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Michigan's Tournament History: The future looks far brighter than the best

Wolverines are on the upswing after an eleven year tournament hiatus

Ronald Martinez

There may not be a team with a wider variance of tournament successes and failures over the last 25 years than the Michigan Wolverines. If we stick to that timeline, 1989 would be the first year of this past quarter century. That year the country witnessed eventual top overall pick Glen Rice and Michigan defeat Seton Hall to win the National Championship. Then came the Fab Five in the early ninety's and two more Final Four banners but two straight losses in the title game. The Wolverines followed that up with appearances in the Big Dance in four of the next five years with limited success in comparison to the previous five.

Then came the sanctions. Chris Webber's impermissible benefits he received in his time in Ann Arbor caught up with the Wolverines in the latter part of the decade. The reduction in scholarships and postseason bans left the Wolverines at home in March for eleven straight years. It's harder for younger Wolverine fans to appreciate the stability and track record of success that John Beilien brought to Michigan in this now his seventh season. His evolution of a program can be clearly depicted in his team's tournament efforts.

Michigan first returned to the NCAA tournament after eleven years off and defeated a well-coached Clemson team before being beaten by a Blake Griffin-led Oklahoma Sooner squad. After missing the tourney in 2010 (the only other year the Wolverines have missed the tournament under Beilein aside from his first season) Michigan hammered theTennessee Volunteers in the 8-9 matchup in 2011 before squaring off with top seeded Duke in the second round. That Wolverine squad was a Darius Morris floater away from forcing overtime and possibly defeating the eventual National Champs. After earning a share of the Big Ten Title in the 2011-2012 season and being selected as a five seed, the Wolverines fell in an upset to an Ohio team that made a Sweet 16 run that season. Despite the minor setback this program showed signs of becoming a staple atop the NCAA tournament seeding.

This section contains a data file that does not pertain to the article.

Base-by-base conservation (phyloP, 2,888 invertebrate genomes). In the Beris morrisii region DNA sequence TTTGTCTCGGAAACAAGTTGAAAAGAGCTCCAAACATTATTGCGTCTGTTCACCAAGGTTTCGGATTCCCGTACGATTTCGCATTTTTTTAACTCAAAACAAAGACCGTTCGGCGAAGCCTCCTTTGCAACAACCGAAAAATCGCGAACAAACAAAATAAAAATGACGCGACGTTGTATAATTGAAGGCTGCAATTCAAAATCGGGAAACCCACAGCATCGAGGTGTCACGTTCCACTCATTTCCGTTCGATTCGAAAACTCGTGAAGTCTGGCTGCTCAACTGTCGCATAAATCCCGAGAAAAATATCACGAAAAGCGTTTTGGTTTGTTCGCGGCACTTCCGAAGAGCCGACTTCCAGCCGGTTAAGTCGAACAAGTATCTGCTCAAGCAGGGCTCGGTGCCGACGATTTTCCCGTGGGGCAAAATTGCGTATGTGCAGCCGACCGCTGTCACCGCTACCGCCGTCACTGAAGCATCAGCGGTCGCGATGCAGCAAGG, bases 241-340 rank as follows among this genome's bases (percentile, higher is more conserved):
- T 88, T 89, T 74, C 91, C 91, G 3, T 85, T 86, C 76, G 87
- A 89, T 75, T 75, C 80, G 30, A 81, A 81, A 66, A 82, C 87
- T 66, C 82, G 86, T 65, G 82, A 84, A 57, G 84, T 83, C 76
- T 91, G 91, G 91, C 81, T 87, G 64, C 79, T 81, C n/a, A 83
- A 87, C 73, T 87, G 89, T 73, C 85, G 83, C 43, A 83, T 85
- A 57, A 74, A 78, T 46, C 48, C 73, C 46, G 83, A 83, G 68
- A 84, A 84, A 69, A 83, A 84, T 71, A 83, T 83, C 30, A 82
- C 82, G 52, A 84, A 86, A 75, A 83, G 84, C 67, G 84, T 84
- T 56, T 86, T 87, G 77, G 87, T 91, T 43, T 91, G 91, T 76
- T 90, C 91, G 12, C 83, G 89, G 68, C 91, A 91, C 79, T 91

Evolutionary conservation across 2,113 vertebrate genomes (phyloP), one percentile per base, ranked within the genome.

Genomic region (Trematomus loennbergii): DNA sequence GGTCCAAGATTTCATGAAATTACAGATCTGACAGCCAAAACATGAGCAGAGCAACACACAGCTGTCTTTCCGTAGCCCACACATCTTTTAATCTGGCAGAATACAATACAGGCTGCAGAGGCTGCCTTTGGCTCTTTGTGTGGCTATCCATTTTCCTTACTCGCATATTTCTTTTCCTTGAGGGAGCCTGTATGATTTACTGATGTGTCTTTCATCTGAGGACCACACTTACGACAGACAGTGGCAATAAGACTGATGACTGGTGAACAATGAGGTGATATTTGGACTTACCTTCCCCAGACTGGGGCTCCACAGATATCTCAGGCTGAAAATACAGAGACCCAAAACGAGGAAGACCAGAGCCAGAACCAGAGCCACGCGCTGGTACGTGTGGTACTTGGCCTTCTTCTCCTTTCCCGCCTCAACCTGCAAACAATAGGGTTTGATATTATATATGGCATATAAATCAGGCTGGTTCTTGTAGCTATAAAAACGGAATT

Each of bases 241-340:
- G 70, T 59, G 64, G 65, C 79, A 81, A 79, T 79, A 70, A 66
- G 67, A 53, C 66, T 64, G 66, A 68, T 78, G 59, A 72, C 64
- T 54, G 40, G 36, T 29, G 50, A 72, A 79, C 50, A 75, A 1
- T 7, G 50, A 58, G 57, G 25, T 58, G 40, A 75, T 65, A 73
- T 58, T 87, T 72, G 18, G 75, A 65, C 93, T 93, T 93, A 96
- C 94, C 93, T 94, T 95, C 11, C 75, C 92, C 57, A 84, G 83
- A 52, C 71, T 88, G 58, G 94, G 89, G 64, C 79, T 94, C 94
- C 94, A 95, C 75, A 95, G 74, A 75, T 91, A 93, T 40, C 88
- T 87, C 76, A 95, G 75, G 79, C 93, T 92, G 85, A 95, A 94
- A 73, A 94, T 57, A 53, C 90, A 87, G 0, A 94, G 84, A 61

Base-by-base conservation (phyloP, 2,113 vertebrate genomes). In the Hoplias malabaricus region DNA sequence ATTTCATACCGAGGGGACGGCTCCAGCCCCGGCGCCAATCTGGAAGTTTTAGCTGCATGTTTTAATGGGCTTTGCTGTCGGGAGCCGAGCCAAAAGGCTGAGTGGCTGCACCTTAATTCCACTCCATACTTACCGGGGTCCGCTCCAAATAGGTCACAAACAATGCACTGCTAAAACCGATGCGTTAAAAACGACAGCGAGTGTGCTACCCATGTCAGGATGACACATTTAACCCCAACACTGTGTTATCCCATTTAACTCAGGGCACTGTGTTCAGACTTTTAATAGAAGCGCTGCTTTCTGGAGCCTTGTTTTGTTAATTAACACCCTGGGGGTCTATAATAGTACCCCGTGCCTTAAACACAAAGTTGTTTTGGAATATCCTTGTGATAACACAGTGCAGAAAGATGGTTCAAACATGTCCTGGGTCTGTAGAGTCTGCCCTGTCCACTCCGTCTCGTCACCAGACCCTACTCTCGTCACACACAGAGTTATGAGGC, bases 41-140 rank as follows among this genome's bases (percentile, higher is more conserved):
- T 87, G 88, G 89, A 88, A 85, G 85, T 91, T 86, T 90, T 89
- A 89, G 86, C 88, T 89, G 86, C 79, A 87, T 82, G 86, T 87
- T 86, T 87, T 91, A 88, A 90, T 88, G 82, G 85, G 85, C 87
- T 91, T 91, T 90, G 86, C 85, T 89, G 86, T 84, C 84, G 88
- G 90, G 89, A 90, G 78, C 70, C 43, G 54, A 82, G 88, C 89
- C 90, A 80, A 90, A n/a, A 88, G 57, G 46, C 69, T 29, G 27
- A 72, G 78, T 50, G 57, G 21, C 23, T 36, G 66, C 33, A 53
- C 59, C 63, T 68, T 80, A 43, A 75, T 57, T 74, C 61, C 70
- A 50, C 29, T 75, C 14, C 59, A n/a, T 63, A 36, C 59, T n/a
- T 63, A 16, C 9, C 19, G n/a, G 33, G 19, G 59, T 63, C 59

We all remember last year. On the heels of another shared Big Ten championship, a team that had three super talented freshman and two future first round picks in National Player of the Year Trey Burke and Tim Hardaway Jr., danced in a big way. Michigan dominated the first weekend before squaring off with Kansas in the Sweet 16 in a game that should go down as one of the very best to every be played on the national stage. They followed that up by putting on a clinic on Easter against Billy Donovan's Florida Gator team. It's hard to look at that program the same way this season after such a drubbing last year at the hands of the Wolverines. A tough win in national semi-final versus Syracuse landed Michigan back in the National Championship game for the first time in twenty years. Despite a twelve point lead in the first half the Wolverines fell for the third straight time in a national title game to the Louisville Cardinals.

Last year's championship loss and this year's Big Ten Championship defeat does not in any way diminish the accomplishments of this program in the last five seasons. Michigan enters this tournament as a 2 seed and is undoubtedly one of the eight-ten teams many think can win the entire thing. Regardless of how deep a run this year's version of the Wolverines makes, John Beilein has built a fantastic program that is here to stay.